A survey of the vast and amazing history of design gives us clues that would prove to be useful while understanding questions such as what it is to be design-conscious or how to design. Exploration of simple concepts and daily observable phenomena lead to ideas, which when developed or taken through a creative process, design starts emerging. Simultaneously and sensitively gathered applied knowledge regarding human behaviour, structure and materials make it possible to convert an emerging design into a sensible object or a piece of architecture. Miki Desai believes that for introductory learning process, it is rather dangerous to teach design through principles, precedents and architectural language. A building should not be expected, rather ideas regarding shelter and place making should be explored. This belief forms the basis of his attitude to teaching basic design, which he has taught to first year students for more than 25 years.
The major aim of the course is to put forward one of the ways of learning about design issues in a manner that would sensitise a student and take him in the direction of creative exploration. The course attempts to expose the learner group to various processes that would enable them to express themselves by means they have not used much before. The students' rudimentary and unexpressed thoughts/ideas/impressions and naive/awkward ways of drawing and making things are an asset for the creative exploration of their world, the manipulated and built human environment. Importance is given to visual literacy and the art of abstraction, but this is not treated as the only mode to understand and express architectural thought. This, essentially, is the heuristic method of learning design.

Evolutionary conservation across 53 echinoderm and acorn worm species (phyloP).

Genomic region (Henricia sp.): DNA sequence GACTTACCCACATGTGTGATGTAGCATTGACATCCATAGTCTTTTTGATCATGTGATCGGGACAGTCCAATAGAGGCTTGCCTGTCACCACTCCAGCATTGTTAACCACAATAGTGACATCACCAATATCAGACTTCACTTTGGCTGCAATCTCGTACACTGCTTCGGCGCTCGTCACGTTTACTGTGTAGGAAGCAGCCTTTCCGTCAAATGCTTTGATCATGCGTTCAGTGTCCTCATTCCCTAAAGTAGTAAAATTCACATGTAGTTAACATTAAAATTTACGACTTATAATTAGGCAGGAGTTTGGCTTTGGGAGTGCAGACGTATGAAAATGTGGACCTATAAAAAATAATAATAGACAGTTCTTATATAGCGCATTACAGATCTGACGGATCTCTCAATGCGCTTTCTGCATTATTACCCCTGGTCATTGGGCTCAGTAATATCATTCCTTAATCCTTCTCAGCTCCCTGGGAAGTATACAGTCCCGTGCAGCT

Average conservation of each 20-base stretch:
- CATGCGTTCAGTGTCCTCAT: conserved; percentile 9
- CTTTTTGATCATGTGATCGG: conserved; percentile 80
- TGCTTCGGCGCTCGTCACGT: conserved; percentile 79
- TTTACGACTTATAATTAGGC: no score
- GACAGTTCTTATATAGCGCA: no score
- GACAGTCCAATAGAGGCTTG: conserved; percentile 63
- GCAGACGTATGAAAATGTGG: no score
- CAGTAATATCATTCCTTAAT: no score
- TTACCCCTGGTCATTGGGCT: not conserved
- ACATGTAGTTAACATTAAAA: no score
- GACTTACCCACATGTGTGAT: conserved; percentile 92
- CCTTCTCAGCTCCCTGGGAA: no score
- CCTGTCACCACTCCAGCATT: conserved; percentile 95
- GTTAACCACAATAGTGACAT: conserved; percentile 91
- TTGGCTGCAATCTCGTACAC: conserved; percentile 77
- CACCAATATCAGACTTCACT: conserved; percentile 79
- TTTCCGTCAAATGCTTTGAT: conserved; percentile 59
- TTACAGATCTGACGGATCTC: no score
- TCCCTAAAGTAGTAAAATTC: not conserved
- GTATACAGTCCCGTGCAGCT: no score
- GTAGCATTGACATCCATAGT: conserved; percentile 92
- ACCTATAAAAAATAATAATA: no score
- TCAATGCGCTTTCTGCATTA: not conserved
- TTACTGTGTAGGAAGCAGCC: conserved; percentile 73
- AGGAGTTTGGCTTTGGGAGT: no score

Inquiry into the logic behind common objects that we use, and people and environmental factors discussed in general, provide clues as to where the scope for the study lies. 'Look-feel-reason-evaluate' and 'observe-record-interpret-synthesize transform-express' are used as quasi-formulae to provide some framework to the studies. Place and activity rather than space, sequence, arrangement and organization rather than form and structure, guessing dimensions and sizes, measuring with space/hands/feet rather than with a tool, guessing the number of people/vastness rather than accurate areas, mapping rather than drawing plans and do-it-your-way/go-wrong rather than come-up-with-correct-image-at-first-shot are relied upon for the ultimate understanding of basic design and architectural drawing in a wider context of human environment.